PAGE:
Reconciling the Hero and the Harmer

“Pastor, how are we to respond?  Yet another of our heros has fallen to sexual misconduct or abuse!”

   “We are trying to reconcile the man we knew him to be

with his unacceptable behavior we now have become aware of.”

(Today Show, November 29, 2017).

******* TRIGGER WARNING*********
(Sexual misconduct+children)
 
My grandfather (paternal) was a kind man to me. He was gentle, sang, and played the organ, he snuck me hard candies and spoke Norwegian to me.  He taught me to love music, woodwork, and cars. He lived a Christian life and spoke of God with regularity.  He was like this with all of his grandchildren. 
My grandfather (same one) also molested me as a child. He molested other family members, too. Many in the family knew but my brother did not until he was nearly an adult. As he and my father flew home to my grandfather’s funeral, my dad told him my story so that he would not be caught off guard. I also think Dad still held anger that his own father had done that to his little girl and was struggling with going to a funeral to hear all nice things about someone who had broken an innocent child.  
The hardest part for my brother was reconciling the grandfather he had experienced with the one I experienced. I remind him regularly that our grandfather’s actions with me that were unacceptable do not undo the good he did. Each act stands alone. His good behavior did not excuse his bad behavior- but neither should his bad behavior erase the good. I remind him that it is ok to remember our grandfather with love and fondness because that is the authentic memory he has. He need not bear my anger, pain, or brokenness, even though I welcome him comforting me and holding me in it as I continue to grow and heal from it.  
I am not excusing my grandfather.   I am not justifying, supporting, or protecting him. I am a woman who has gone through deep healing and I now see clearly through waters that seemed impossible to move through once. In that clarity I see a broken man who broke others. I also see a man who tried to live right and sometimes failed. I pray that he found forgiveness before death- I pray that he reconciled himself. I myself, have reconciled that I can remember him with love and smiles of the good things that he did for ALL the grandchildren.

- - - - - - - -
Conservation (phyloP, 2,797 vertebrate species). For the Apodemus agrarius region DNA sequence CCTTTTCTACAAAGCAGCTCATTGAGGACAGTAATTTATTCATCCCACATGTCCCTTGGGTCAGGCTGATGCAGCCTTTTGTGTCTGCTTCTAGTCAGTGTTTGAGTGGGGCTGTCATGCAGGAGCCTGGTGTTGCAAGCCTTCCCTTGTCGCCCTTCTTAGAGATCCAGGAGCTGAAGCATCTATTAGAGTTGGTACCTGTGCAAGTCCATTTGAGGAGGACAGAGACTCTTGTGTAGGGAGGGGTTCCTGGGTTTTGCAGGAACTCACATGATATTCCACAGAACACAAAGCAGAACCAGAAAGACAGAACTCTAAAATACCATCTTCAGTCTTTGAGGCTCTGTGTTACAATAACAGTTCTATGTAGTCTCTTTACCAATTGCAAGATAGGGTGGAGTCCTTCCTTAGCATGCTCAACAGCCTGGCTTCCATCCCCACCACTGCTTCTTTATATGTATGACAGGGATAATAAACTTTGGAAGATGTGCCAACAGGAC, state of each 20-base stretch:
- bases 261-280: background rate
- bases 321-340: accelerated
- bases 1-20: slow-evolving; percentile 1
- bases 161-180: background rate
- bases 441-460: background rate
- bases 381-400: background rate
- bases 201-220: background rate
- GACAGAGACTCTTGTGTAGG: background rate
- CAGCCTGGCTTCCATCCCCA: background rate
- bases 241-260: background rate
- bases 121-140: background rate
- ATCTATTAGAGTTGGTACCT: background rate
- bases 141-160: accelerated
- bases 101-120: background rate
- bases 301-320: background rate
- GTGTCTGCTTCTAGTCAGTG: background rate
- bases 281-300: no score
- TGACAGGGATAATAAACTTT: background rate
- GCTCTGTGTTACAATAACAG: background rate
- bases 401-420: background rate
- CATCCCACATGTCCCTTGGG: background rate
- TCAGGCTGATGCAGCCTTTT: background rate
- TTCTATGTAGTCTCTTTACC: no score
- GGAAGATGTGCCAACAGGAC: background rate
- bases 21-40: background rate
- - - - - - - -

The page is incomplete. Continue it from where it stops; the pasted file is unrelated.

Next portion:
There is no sacred place from this kind of trauma.  Our news now fills our living rooms with story after story of sexual misconduct and abuse.  The more stories we hear, the harder it gets to make sense of the person we thought we knew through media or even personal experience with one who could do such things.  
But there is this- when we are ready, when we have caught our breathe- we can turn this over to God.  God heals and judges.  God comforts and chastens.  God is with us- and with them.  And God cares and loves until we can once more.  I for one, am grateful that in the years of anger and distress that followed when I was unable to forgive or heal, God was with my grandfather just as God was with me.   And I thank God for that because it is a difficult struggle to reconcile the harmer and the hero.

 

Author: mistressofdivinity

Pastor of Hope Lutheran Church in Riverside, California; a congregation of the Pacifica Synod in the Evangelical Lutheran Church in America (ELCA). Even though the diploma reads "Master of Divinity," the learning continues. I lean into this pastoral role more each day, learning to balance vocation and family, life and passion, living and loving.

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